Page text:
Does that mean you shouldn’t exfoliate? Absolutely not. It means you should exfoliate, reap the benefits, but also protect your fresher, more youthful skin appropriately. How do you do this? By using moisturizer and an efficient sunblock. Many of us are plagued with what is commonly called “combination skin” which is a catchall term for skin that is often acne prone in patches, yet also susceptible to drying out. Dry skin is analogous to chapped lips – it succumbs to damage, cracks, and subsequently, more irritation and acne as a result. Exfoliated skin is also more susceptible to damage. For this reason, it's extremely important to keep your skin supple and protected with the appropriate product. 

Thankfully, many options exist currently in combination products as the industry has seen the massive need for products such as this, making a multitude of excellent choices widely available.

I personally use Elta MD Barrier Renewal Complex.


Workout and Diet 

As you may have noticed at this point, I’m a very logical and concrete thinker, and a creature of habit for the most part, but if it works, it works. I take a similar approach to my diet and workout regimen, which also doubles as my relaxation and stress management program for the most part. 

OK, so what is the ideal workout regimen? That depends on what you are trying to accomplish. In general, I group objectives into three separate categories: Flexibility, Endurance and Strength/Muscle Mass 

All three goals are achieved using different techniques, and all are important. If you noted, I didn’t include weight loss as a category be- cause, in general, weight loss has very little to do with your workout regimen, as I stated prior. Men tend to focus more on endurance and strength/mass, while women tend to focus on flexibility and endurance. Ideally, all should be addressed for a healthy body. If you look at workouts as a way to improve your functional status, and diet as the path to weight management, you will likely have far greater success in achieving your fitness goals.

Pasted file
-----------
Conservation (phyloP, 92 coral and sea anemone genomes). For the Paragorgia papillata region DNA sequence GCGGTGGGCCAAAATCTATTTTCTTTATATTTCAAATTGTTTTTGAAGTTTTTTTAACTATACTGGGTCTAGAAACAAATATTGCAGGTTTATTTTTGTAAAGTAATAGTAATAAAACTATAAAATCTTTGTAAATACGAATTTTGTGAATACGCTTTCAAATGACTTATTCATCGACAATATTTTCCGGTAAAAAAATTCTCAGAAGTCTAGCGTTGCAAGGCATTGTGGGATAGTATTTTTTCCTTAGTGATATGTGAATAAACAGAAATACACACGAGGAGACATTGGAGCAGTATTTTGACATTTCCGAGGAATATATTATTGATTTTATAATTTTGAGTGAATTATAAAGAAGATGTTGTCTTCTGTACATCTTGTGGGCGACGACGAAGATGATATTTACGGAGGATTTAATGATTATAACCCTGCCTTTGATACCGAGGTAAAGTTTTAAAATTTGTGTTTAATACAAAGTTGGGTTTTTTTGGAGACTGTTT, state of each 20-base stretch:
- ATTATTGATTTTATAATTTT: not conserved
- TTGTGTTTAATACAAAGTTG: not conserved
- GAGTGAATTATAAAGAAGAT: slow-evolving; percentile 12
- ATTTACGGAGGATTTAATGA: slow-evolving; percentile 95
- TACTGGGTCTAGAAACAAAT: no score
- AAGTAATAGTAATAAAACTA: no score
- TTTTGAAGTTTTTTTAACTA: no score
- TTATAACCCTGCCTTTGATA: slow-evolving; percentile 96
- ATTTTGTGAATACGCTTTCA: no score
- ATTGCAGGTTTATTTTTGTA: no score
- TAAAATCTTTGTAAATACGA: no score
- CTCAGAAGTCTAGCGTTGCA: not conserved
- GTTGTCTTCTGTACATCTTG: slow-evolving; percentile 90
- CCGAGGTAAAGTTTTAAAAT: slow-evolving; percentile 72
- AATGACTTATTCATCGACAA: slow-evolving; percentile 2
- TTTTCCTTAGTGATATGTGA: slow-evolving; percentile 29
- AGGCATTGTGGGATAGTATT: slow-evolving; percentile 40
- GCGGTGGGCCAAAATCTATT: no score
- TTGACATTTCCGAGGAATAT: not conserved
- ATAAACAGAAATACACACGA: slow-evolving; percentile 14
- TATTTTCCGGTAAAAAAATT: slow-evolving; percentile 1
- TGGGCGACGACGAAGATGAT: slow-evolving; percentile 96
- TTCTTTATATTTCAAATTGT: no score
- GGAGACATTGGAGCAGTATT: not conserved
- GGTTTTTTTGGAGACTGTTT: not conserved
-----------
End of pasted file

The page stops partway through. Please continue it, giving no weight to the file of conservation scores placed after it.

Cardio/Endurance Work

My cardio/endurance routine fluctuates the most. In general, during the summer months, I prefer to be outside and pick activities such as cycling, running and hiking to get my cardio in. I typically do anything from 2-8 hours a week of cardio, depending if I’m training for a competition or not, or whether I just have been slacking on my diet. While that sounds like a lot, it’s quite easy to do 4 hours on a bike at one sitting, and it all adds up.


In the winter, being that I live in NYC, it’s not really that appealing to be outside, so I take this time to experiment with different programs, classes, and gyms. I’ve been doing this for a few years now and some of my favorite for getting my cardio in include Barry’s Boot Camp, Rumble, Row House, and Flywheel. I never leave any of those places without being drenched in sweat and the energy level at all of them is incredible.


Weights/Cross Training 

I'll typically lift weights using various routines 2-3 times a week to keep my functionality up, and I’ve become a huge fan of the more rapid fire cross training regimens lately, and it can actually be really fun with the right training partner. If you are new to this, try a trainer to start, but use a reputable source. In NYC, my favorite top tier locales are Dogpound and Tone House


I hope you enjoyed learning about my routine, and more importantly, the reasoning behind it.


Dr. David Anthony Greuner is the managing director and co-founder of NYC Surgical Associates. He is a double board certified surgeon with over 10 years of experience. 

Due to his acknowledged expertise in minimally invasive and cardiovascular surgery, Dr. Greuner is regularly quoted in articles in major magazines and newspapers, and he has made frequent appearances on national television programs such as CBS’s “The Doctors”, the “Dr. Oz” show, Eyewitness News, and PIX 11.